Pay, which allows businesses to use iPhones to accept contactless payments without the need to purchase or manage additional hardware.
These innovations make it easier and faster for businesses to roll out the latest experiences to customers. With multiple functions on a single device, updates can be implemented quickly without having to wrestle with multiple connecting systems and hardware.
Retailers are jumping at the chance for better in store mobility options. And food and beverage businesses are also using this new technology to help fuel their digital transformation, which is picking up speed, thanks to better technology.
Another important in-person trend is self-service, especially in food and beverage. Late last year, we announced a partnership with Autocanteen, an AI-powered self-checkout solution, which uses deep-learning algorithms and 3D image scanners to capture, detect,
and recognise items. This makes it possible to serve 12 people per minute, rather than the standard two.
3. New payment methods
A few years ago,
we predicted payment methods would become super apps as the public continues to take more control over their money movement. And we’re seeing just that. Gen Z are contradicting banking norms by going from unbanked status straight to these apps or digital
wallets. This practice is particularly prevalent in Brazil where adoption of payment method
PIX has overtaken credit card volume. In EMEA, alternatives to traditional banking have been prevalent for years.
IDEAL continues to lead in the Netherlands,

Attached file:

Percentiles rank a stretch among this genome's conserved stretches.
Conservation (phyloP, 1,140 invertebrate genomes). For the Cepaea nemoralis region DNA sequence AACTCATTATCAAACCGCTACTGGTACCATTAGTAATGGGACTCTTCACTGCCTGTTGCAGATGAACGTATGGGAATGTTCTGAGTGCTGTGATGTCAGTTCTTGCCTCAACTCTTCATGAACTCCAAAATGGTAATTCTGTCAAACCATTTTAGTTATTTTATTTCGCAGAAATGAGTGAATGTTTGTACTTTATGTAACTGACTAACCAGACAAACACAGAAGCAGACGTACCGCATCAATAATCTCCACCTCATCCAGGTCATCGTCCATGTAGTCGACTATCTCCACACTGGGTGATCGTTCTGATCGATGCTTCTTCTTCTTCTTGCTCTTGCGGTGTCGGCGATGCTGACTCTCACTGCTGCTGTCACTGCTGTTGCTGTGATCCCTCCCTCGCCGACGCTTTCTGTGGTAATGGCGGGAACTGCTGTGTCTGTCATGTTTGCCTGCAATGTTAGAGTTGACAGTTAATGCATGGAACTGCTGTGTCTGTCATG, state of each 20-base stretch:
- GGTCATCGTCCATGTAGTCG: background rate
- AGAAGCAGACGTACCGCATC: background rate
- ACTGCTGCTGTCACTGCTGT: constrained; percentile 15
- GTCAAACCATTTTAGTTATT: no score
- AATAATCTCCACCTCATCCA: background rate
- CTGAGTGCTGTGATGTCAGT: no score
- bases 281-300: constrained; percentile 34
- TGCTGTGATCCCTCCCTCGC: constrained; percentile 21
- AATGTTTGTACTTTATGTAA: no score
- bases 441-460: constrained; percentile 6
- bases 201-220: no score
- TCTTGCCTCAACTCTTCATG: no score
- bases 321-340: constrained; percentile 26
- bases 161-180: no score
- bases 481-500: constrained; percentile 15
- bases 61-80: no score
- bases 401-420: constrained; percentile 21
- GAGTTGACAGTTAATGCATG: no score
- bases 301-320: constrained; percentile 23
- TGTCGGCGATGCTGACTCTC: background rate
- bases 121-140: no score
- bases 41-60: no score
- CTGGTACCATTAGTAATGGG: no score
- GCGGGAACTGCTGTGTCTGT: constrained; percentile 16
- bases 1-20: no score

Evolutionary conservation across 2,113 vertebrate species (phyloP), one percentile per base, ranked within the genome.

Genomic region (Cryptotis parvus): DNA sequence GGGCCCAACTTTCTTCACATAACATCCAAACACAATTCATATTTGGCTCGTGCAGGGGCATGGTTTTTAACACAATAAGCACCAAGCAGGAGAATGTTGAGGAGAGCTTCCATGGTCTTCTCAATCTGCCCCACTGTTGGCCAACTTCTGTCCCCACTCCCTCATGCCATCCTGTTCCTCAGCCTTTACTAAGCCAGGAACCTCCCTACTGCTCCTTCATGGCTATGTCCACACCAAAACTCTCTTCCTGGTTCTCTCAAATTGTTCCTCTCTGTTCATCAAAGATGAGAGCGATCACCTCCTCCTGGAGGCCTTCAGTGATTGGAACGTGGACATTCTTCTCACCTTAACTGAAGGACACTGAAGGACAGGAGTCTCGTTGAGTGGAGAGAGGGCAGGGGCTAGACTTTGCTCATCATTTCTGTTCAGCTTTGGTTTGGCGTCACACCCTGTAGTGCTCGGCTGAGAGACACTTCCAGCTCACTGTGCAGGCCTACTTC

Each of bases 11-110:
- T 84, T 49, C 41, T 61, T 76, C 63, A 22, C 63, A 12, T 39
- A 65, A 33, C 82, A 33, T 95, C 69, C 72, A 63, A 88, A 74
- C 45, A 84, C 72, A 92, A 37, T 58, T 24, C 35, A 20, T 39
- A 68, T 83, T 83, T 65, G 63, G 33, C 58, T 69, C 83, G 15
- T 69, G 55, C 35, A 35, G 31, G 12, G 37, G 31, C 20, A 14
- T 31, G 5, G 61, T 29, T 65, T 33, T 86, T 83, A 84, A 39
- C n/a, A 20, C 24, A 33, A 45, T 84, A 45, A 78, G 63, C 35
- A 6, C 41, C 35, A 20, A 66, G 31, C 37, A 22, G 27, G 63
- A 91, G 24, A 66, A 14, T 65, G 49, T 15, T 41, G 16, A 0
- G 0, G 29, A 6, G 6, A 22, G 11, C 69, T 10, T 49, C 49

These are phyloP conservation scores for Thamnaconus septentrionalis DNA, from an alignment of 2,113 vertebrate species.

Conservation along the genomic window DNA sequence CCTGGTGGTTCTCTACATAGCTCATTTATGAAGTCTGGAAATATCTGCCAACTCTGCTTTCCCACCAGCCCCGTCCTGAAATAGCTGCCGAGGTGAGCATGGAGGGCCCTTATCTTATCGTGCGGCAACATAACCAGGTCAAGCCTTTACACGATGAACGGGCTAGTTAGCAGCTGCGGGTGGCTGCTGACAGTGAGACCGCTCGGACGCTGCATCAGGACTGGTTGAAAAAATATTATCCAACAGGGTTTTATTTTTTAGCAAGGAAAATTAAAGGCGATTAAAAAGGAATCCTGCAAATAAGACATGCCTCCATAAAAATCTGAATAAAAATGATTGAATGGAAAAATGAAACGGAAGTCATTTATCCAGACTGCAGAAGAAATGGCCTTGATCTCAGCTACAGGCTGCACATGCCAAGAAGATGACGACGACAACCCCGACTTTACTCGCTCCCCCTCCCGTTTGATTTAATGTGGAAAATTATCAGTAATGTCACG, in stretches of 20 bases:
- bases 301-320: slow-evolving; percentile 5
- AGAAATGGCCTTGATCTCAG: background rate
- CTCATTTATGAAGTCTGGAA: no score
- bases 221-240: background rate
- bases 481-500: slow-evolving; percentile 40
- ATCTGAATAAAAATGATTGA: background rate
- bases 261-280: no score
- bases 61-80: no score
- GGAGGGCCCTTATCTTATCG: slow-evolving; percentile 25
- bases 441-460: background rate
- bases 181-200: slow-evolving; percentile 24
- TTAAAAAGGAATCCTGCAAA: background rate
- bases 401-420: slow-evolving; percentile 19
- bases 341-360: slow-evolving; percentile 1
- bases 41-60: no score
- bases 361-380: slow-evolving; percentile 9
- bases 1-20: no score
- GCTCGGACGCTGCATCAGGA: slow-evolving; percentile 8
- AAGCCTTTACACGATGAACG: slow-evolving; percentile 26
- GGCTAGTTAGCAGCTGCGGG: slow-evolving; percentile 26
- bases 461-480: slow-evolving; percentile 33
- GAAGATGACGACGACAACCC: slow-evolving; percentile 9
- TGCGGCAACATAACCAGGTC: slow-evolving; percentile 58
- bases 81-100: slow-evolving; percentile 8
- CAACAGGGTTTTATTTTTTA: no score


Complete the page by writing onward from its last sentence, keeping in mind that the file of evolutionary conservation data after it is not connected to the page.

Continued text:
Swish in Sweden, and
Twint in Switzerland.
Also interesting is the uptake of Open Banking. It’s still early days and there’s no immediate reason for customers to switch. But, with its smooth authentication processes and seamless experiences, I expect it to challenge traditional payment methods in
the not-too-distant future.
Last year saw a flurry of altruism as the world responded to the Ukrainian crisis. Again, technology made it easier than ever for people to help. The Body Shop customers, for example, raised a wapping £350,000 for the UNHCR via our donation functionality
- a figure we were only too delighted to match.
Customers are increasingly socially conscious and will hold brands to account when it comes to supply chains, staff wellbeing, and carbon emissions. On top of that, as the cost of living crisis rages on, businesses and customers alike will need to pull together.
This is a challenge given that everyone is feeling the pinch. But hopefully technology can help turn small gestures into a big impact
5. Workable customer insights
Customer data, and its myriad of benefits, is a familiar topic. But, while there’s plenty of data to be had, many businesses are still struggling with accessing it in any meaningful way. Payments data, for example, can provide a wealth of information about
customer behaviour, especially if payments across sales channels are connected. And, while we do expect to see businesses leverage payments data more and more, I think the onus is on tech partners (like Adyen) to package up the data in a way it can be used.
I see big strides being made in this in 2023 as technology providers look to add value to their offering. Reporting and dashboards, along with more consultative services, will become available making it easier than ever to keep pace with your customers.
It’s impossible to know whether 2023 will be a year of stable growth or if there are yet more curveballs headed our way. One thing’s for certain: Success (even survival) lies in agility. Businesses must be able to identify and respond to changes in consumer
trends and market conditions as they happen. Luckily, this new generation of technology makes it easier to stay ahead of the curve. For that reason, I have every confidence that UK commerce is well-placed to thrive, whatever 2023 has in store for us.
* Source: Business Decision Makers Special Report, Telegraph Media Group November 2022. To sign up for insights from Telegraph Media Group, visit first.telegraph.co.uk